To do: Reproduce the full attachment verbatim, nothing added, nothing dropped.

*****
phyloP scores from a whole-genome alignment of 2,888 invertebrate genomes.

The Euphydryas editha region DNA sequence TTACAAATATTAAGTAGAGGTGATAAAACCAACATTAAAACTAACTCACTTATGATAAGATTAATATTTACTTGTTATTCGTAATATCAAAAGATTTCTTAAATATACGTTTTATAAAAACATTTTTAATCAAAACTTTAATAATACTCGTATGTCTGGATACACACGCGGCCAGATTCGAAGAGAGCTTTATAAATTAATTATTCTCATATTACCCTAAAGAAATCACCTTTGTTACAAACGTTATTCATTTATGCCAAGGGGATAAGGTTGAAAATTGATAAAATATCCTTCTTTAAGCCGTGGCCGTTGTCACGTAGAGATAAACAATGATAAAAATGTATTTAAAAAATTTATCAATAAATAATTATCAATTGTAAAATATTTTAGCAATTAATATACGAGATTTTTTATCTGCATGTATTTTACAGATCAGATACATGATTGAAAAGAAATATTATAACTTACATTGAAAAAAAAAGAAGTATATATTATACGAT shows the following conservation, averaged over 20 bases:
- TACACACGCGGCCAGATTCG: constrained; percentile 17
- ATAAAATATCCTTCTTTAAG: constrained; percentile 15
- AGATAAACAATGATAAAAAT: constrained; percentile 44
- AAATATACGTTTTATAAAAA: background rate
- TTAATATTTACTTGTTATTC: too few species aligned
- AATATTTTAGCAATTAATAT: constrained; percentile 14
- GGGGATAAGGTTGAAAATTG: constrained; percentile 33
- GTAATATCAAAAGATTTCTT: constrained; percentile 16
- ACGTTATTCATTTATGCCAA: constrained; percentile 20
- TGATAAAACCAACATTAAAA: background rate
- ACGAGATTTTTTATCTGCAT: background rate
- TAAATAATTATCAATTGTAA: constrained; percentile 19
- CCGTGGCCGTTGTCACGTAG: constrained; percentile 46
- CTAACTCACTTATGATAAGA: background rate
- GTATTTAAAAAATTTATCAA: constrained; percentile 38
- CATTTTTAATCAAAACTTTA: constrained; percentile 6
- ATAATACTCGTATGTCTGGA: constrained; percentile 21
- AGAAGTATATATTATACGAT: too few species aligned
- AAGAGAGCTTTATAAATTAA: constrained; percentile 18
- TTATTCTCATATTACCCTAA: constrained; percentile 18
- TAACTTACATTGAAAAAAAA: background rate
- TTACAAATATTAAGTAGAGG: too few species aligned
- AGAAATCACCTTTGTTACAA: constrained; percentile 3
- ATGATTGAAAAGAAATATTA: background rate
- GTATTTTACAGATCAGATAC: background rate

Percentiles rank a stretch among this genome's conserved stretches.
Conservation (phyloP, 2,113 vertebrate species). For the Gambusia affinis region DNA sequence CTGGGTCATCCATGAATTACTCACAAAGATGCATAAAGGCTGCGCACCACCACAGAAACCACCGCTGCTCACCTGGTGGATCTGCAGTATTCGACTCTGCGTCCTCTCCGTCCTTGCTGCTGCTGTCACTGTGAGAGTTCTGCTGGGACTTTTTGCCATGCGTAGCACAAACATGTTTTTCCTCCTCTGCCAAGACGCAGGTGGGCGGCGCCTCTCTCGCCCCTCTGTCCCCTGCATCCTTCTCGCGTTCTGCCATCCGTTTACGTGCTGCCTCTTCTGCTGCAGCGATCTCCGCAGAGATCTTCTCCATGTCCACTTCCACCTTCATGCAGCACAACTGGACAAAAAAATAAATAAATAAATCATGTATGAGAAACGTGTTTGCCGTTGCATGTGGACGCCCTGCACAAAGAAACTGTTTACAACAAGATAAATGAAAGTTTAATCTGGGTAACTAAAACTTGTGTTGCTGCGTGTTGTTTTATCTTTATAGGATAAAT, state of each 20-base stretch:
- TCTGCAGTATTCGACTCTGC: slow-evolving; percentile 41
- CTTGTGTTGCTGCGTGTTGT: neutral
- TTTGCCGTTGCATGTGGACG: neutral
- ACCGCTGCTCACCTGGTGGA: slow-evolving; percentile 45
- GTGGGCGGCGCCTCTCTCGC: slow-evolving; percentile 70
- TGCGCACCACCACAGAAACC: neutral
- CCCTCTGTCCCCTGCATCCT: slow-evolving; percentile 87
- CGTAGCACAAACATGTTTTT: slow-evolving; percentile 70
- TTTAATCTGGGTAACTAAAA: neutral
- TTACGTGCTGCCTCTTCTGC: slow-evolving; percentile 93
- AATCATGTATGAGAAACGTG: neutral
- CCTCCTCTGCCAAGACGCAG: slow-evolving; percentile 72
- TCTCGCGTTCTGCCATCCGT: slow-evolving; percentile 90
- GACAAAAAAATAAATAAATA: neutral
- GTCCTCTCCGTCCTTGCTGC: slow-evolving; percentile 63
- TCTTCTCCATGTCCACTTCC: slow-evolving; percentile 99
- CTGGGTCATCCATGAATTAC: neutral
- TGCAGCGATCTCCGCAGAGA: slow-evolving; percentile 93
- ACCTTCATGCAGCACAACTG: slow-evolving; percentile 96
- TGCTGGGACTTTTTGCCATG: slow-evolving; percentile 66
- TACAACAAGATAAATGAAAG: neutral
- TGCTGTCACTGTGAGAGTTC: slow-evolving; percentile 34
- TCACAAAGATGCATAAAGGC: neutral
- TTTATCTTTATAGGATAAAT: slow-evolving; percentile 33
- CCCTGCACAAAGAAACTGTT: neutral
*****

phyloP scores from a whole-genome alignment of 2,888 invertebrate genomes.

The Euphydryas editha region DNA sequence TTACAAATATTAAGTAGAGGTGATAAAACCAACATTAAAACTAACTCACTTATGATAAGATTAATATTTACTTGTTATTCGTAATATCAAAAGATTTCTTAAATATACGTTTTATAAAAACATTTTTAATCAAAACTTTAATAATACTCGTATGTCTGGATACACACGCGGCCAGATTCGAAGAGAGCTTTATAAATTAATTATTCTCATATTACCCTAAAGAAATCACCTTTGTTACAAACGTTATTCATTTATGCCAAGGGGATAAGGTTGAAAATTGATAAAATATCCTTCTTTAAGCCGTGGCCGTTGTCACGTAGAGATAAACAATGATAAAAATGTATTTAAAAAATTTATCAATAAATAATTATCAATTGTAAAATATTTTAGCAATTAATATACGAGATTTTTTATCTGCATGTATTTTACAGATCAGATACATGATTGAAAAGAAATATTATAACTTACATTGAAAAAAAAAGAAGTATATATTATACGAT shows the following conservation, averaged over 20 bases:
- TACACACGCGGCCAGATTCG: constrained; percentile 17
- ATAAAATATCCTTCTTTAAG: constrained; percentile 15
- AGATAAACAATGATAAAAAT: constrained; percentile 44
- AAATATACGTTTTATAAAAA: background rate
- TTAATATTTACTTGTTATTC: too few species aligned
- AATATTTTAGCAATTAATAT: constrained; percentile 14
- GGGGATAAGGTTGAAAATTG: constrained; percentile 33
- GTAATATCAAAAGATTTCTT: constrained; percentile 16
- ACGTTATTCATTTATGCCAA: constrained; percentile 20
- TGATAAAACCAACATTAAAA: background rate
- ACGAGATTTTTTATCTGCAT: background rate
- TAAATAATTATCAATTGTAA: constrained; percentile 19
- CCGTGGCCGTTGTCACGTAG: constrained; percentile 46
- CTAACTCACTTATGATAAGA: background rate
- GTATTTAAAAAATTTATCAA: constrained; percentile 38
- CATTTTTAATCAAAACTTTA: constrained; percentile 6
- ATAATACTCGTATGTCTGGA: constrained; percentile 21
- AGAAGTATATATTATACGAT: too few species aligned
- AAGAGAGCTTTATAAATTAA: constrained; percentile 18
- TTATTCTCATATTACCCTAA: constrained; percentile 18
- TAACTTACATTGAAAAAAAA: background rate
- TTACAAATATTAAGTAGAGG: too few species aligned
- AGAAATCACCTTTGTTACAA: constrained; percentile 3
- ATGATTGAAAAGAAATATTA: background rate
- GTATTTTACAGATCAGATAC: background rate

Percentiles rank a stretch among this genome's conserved stretches.
Conservation (phyloP, 2,113 vertebrate species). For the Gambusia affinis region DNA sequence CTGGGTCATCCATGAATTACTCACAAAGATGCATAAAGGCTGCGCACCACCACAGAAACCACCGCTGCTCACCTGGTGGATCTGCAGTATTCGACTCTGCGTCCTCTCCGTCCTTGCTGCTGCTGTCACTGTGAGAGTTCTGCTGGGACTTTTTGCCATGCGTAGCACAAACATGTTTTTCCTCCTCTGCCAAGACGCAGGTGGGCGGCGCCTCTCTCGCCCCTCTGTCCCCTGCATCCTTCTCGCGTTCTGCCATCCGTTTACGTGCTGCCTCTTCTGCTGCAGCGATCTCCGCAGAGATCTTCTCCATGTCCACTTCCACCTTCATGCAGCACAACTGGACAAAAAAATAAATAAATAAATCATGTATGAGAAACGTGTTTGCCGTTGCATGTGGACGCCCTGCACAAAGAAACTGTTTACAACAAGATAAATGAAAGTTTAATCTGGGTAACTAAAACTTGTGTTGCTGCGTGTTGTTTTATCTTTATAGGATAAAT, state of each 20-base stretch:
- TCTGCAGTATTCGACTCTGC: slow-evolving; percentile 41
- CTTGTGTTGCTGCGTGTTGT: neutral
- TTTGCCGTTGCATGTGGACG: neutral
- ACCGCTGCTCACCTGGTGGA: slow-evolving; percentile 45
- GTGGGCGGCGCCTCTCTCGC: slow-evolving; percentile 70
- TGCGCACCACCACAGAAACC: neutral
- CCCTCTGTCCCCTGCATCCT: slow-evolving; percentile 87
- CGTAGCACAAACATGTTTTT: slow-evolving; percentile 70
- TTTAATCTGGGTAACTAAAA: neutral
- TTACGTGCTGCCTCTTCTGC: slow-evolving; percentile 93
- AATCATGTATGAGAAACGTG: neutral
- CCTCCTCTGCCAAGACGCAG: slow-evolving; percentile 72
- TCTCGCGTTCTGCCATCCGT: slow-evolving; percentile 90
- GACAAAAAAATAAATAAATA: neutral
- GTCCTCTCCGTCCTTGCTGC: slow-evolving; percentile 63
- TCTTCTCCATGTCCACTTCC: slow-evolving; percentile 99
- CTGGGTCATCCATGAATTAC: neutral
- TGCAGCGATCTCCGCAGAGA: slow-evolving; percentile 93
- ACCTTCATGCAGCACAACTG: slow-evolving; percentile 96
- TGCTGGGACTTTTTGCCATG: slow-evolving; percentile 66
- TACAACAAGATAAATGAAAG: neutral
- TGCTGTCACTGTGAGAGTTC: slow-evolving; percentile 34
- TCACAAAGATGCATAAAGGC: neutral
- TTTATCTTTATAGGATAAAT: slow-evolving; percentile 33
- CCCTGCACAAAGAAACTGTT: neutral